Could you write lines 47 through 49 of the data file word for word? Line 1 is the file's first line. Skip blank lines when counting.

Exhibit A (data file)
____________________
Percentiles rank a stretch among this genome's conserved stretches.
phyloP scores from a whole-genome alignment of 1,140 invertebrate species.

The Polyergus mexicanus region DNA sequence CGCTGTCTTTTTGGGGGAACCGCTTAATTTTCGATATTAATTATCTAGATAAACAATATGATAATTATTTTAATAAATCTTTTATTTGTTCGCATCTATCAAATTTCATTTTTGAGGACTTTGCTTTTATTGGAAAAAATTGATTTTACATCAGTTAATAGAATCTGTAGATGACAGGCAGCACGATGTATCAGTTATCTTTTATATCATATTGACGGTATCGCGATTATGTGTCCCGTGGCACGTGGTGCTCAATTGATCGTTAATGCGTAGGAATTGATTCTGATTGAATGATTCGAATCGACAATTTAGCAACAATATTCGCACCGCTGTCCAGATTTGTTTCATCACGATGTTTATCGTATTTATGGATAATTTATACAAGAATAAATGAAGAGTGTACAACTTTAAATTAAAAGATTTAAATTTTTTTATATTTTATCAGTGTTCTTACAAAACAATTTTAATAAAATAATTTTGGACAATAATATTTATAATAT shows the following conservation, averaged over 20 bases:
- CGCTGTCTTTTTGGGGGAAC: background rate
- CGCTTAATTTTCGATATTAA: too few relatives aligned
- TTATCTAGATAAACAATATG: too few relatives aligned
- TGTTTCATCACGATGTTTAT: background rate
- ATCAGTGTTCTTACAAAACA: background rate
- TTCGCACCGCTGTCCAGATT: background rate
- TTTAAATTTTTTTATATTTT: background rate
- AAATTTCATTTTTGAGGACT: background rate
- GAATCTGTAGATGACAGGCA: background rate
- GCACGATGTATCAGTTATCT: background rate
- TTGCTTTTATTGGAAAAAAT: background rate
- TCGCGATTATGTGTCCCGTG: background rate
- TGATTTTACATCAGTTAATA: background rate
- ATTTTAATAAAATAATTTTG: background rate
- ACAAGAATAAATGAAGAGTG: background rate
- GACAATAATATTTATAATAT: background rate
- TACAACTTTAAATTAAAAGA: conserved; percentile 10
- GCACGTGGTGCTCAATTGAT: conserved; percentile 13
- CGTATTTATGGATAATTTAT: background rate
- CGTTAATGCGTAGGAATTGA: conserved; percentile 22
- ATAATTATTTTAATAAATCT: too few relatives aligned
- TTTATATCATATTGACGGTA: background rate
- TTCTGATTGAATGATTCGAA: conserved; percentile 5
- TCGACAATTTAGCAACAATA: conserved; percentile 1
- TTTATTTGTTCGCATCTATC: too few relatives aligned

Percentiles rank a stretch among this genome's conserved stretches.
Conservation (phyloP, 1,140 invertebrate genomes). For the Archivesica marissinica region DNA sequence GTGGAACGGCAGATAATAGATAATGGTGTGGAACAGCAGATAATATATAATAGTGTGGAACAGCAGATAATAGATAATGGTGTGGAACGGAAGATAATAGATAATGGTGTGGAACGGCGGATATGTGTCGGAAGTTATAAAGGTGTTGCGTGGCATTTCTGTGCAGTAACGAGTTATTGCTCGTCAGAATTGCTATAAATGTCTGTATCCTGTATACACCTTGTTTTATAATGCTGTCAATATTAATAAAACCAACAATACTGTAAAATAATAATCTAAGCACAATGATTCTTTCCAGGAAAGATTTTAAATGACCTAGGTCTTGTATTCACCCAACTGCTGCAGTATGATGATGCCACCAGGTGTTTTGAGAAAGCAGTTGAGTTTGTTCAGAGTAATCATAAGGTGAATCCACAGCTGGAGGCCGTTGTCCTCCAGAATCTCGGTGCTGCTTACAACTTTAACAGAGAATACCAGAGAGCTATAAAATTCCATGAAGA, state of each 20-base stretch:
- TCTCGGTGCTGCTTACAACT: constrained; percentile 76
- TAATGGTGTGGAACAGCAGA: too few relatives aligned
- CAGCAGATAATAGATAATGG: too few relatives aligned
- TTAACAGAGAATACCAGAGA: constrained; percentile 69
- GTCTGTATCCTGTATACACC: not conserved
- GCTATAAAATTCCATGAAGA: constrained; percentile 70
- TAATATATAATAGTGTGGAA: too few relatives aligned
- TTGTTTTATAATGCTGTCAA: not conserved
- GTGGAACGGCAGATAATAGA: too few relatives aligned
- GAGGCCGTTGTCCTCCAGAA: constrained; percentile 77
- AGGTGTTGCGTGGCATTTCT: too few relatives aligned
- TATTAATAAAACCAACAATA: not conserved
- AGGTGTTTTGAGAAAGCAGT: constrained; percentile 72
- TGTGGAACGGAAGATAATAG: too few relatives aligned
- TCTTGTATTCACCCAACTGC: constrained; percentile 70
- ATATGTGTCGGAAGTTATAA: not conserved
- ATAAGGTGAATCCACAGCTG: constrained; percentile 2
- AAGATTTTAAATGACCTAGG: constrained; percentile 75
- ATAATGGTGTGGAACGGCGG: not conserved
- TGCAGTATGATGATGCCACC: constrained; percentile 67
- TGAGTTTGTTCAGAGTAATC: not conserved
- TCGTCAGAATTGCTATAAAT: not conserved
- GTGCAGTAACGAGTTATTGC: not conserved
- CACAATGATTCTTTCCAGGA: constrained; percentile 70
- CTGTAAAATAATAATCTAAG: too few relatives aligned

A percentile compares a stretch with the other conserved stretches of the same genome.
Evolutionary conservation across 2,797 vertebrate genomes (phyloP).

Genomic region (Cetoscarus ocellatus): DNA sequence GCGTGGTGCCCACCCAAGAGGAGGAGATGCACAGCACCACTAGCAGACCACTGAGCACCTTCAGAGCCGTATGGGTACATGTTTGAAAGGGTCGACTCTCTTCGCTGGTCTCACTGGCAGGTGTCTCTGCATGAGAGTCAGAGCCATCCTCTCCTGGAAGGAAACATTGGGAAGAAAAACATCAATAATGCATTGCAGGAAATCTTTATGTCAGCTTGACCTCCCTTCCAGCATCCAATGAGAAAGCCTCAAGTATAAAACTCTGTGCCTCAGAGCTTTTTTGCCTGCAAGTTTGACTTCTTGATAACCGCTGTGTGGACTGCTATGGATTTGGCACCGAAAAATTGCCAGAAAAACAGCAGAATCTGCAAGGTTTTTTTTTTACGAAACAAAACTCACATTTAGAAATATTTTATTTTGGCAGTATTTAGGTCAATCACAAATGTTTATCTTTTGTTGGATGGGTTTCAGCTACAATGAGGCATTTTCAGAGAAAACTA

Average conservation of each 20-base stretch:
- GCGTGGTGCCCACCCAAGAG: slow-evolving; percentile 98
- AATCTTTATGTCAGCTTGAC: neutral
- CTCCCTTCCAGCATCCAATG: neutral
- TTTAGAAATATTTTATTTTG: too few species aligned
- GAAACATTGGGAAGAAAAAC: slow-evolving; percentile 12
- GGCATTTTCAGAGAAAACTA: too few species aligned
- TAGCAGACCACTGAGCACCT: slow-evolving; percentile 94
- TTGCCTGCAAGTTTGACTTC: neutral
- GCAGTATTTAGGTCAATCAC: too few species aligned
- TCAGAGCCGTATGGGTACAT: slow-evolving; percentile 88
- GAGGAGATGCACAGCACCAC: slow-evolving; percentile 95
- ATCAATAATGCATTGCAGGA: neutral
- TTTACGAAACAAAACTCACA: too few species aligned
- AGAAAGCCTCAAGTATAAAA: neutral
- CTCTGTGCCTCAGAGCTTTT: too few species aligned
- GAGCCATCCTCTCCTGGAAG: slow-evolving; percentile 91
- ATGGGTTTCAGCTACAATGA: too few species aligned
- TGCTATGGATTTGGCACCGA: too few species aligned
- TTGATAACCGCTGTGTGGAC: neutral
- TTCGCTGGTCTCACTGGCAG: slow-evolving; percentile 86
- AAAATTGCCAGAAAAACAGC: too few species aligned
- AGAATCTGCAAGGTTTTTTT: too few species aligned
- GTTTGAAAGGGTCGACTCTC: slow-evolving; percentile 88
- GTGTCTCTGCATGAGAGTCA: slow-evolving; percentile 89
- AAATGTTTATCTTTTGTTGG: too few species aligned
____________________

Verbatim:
- ATAAGGTGAATCCACAGCTG: constrained; percentile 2
- AAGATTTTAAATGACCTAGG: constrained; percentile 75
- ATAATGGTGTGGAACGGCGG: not conserved